Messianic Education Trust
    Sh'lakh L'cha  
(Num 13:1 - 15:41)

B'Midbar/Numbers 14:8   If Adonai delights in us, then He will cause us to enter into the Land

The verb is key to Calev and Joshua's argument with the people over whether Israel should - or could - enter the Land at this point after sending in the twelve spies to reconnoitre the territory ahead of them. Although the Qal Affix form is most often translated as a past tense, here - particularly coupled with 'if' - it is referring to a state rather than an action, so should be translated in the present tense. is also one of a genre of verbs that are connected to their objects by what would be an unusual preposition in English; other verbs in the same genre include 'choose' and 'rebuke' - the effect is not directed at or towards those chosen or rebuked, but is seen as being placed within them. So here: Adonai's delight or pleasure is in or within 'us', the people, rather than over or about us. Put another way: Adonai's delight is based on who He is and who we are, rather than what we have done.

So, Calev and Joshua's argument goes: if Adonai delights in us, and because He is in complete and absolute control, then it doesn't matter what the obstacles may be, He will bring us into the Land. Notice also the voice of the second verb: while 'bring' is a common translation, here it doesn't do justice to the sense of what is being said. G-d will cause the Israelites to enter the Land; not just that He will lead them in - although He will do that as well - but that He will make it happen, He will cause the people to enter and take possession of the Land. This cuts completely across the complaints of the other ten spies who talked of giants, being like grasshoppers and that land that devoured its inhabitants; these complaints are not addressed or rebutted in any way because they are simply irrelevant. G-d, who is bigger than all the possible difficulties will cause the people to enter the Land. Period. Full stop.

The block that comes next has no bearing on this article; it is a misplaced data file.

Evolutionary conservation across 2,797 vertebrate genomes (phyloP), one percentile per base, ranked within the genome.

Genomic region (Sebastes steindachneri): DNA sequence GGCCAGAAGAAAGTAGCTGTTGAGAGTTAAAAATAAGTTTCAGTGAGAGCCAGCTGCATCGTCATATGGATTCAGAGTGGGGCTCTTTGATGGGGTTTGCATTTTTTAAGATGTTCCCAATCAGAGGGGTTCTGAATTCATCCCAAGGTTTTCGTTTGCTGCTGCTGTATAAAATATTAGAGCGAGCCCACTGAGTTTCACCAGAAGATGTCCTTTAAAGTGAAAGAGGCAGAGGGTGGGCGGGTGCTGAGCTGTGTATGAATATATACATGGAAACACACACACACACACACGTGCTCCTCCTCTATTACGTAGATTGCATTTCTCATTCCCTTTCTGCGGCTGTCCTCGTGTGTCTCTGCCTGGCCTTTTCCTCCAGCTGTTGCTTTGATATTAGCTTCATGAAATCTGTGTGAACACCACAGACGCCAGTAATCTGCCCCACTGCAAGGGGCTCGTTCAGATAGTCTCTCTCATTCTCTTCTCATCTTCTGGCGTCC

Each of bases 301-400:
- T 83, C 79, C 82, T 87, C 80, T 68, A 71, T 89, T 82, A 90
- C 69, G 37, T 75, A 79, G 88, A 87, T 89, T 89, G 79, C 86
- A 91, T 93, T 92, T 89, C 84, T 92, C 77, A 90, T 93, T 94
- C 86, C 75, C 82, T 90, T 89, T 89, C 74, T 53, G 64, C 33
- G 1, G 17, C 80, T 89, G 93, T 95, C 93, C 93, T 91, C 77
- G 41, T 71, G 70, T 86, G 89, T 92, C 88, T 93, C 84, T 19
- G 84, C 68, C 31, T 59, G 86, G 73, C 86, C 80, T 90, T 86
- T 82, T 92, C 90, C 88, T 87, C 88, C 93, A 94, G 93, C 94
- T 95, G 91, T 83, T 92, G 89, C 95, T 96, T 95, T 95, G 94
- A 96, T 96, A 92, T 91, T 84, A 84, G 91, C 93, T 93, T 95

Rav Sha'ul takes up the same argument when he writes to the Jewish community in Rome. "What then are we to say to these things? If G-d is for us, who can be against us?" (Romans 8:31, CJB). To Sha'ul it just isn't possible that G-d would give us His Son - given up as a sacrifice for us, to redeem us, to restore relationship between man and G-d - and then allow us to be cut off from Himself again. "Who will separate us from the love of the Messiah? Trouble? Hardship? Persecution? Hunger? Poverty? Danger? War? ... For I am convinced that neither death nor life, neither angels nor other heavenly rulers, neither what exists nor what is coming, neither powers above nor powers below, nor any other created thing, will be able to separate us from the love of G-d which comes to us through the Messiah Yeshua, our L-rd" (Romans 8:35,38-39, CJB).

Further Study: 2 Samuel 22:19-20; Psalm 147:10-11; John 10:27-29

Application: Are you going through a tough patch at the moment, or are you finding it difficult to believe that G-d can "get there from here"? If so, then you need to hear that argument of Calev and Joshua. G-d can and will deliver on every promise He has made and is completely capable of making you enter the land.

© Jonathan Allen, 2006

Messianic Trust Home Page Join Weekly Email More Weekly Drashot
Last Week Support the work of producing this weekly commentary
Next Week
Last Year - 5765 Scripture Index Next Year - 5767